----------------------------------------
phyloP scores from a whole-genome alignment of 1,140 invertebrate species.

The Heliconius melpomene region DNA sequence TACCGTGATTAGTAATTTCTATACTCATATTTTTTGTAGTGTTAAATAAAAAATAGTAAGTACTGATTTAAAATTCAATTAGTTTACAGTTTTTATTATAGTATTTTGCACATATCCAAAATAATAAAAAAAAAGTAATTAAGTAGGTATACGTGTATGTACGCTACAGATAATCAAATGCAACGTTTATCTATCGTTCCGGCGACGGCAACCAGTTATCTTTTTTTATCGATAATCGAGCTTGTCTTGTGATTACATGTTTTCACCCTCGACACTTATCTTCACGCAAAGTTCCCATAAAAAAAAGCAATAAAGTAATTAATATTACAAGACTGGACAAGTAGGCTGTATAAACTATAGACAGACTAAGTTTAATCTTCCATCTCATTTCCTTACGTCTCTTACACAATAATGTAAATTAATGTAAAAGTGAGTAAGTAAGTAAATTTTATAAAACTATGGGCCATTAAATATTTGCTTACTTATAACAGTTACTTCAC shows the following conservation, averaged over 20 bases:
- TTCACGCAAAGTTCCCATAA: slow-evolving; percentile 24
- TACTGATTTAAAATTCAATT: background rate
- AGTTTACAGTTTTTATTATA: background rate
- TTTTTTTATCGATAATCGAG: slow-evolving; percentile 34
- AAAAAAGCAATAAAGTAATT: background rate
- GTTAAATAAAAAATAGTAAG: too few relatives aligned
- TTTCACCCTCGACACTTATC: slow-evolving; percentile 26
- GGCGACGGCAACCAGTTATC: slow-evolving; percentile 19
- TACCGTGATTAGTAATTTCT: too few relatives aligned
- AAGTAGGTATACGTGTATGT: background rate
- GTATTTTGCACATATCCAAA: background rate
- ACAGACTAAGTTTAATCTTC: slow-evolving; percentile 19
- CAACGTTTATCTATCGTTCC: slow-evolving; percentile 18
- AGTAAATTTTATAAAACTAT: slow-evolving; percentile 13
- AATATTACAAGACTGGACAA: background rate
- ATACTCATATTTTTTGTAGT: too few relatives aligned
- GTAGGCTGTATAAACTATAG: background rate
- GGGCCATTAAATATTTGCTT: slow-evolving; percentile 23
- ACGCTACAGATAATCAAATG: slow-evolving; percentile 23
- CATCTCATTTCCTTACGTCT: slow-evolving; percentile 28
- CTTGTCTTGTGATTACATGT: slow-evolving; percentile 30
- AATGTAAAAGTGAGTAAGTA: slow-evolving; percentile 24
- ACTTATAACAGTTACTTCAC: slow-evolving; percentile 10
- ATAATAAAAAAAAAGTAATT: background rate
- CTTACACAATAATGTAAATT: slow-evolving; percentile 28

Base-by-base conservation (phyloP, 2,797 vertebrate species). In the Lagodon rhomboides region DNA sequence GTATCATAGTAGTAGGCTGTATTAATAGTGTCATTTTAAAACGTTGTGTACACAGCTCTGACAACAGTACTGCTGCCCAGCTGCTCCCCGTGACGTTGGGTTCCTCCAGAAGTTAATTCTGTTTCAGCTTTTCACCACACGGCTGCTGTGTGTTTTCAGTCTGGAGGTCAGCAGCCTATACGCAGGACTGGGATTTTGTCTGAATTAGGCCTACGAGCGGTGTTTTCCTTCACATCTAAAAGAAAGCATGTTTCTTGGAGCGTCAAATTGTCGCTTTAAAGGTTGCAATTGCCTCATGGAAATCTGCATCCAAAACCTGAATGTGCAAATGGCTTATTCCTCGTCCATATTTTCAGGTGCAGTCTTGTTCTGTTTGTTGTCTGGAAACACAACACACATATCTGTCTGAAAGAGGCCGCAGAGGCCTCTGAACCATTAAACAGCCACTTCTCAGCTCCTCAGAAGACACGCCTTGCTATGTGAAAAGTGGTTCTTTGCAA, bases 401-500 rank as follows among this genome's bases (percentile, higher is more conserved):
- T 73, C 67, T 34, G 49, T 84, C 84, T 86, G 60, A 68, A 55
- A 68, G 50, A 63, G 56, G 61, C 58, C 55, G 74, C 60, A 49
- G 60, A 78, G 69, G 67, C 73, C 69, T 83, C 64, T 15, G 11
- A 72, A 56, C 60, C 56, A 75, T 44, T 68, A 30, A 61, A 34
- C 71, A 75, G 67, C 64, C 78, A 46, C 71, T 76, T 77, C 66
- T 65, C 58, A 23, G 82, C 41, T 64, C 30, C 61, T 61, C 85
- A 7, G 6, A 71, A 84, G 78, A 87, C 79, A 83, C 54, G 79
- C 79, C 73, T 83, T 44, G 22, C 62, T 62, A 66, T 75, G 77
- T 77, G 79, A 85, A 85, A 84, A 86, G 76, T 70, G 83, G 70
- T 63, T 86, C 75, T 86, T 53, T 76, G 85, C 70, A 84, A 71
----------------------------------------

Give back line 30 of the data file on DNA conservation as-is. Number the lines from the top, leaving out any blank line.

- A 68, G 50, A 63, G 56, G 61, C 58, C 55, G 74, C 60, A 49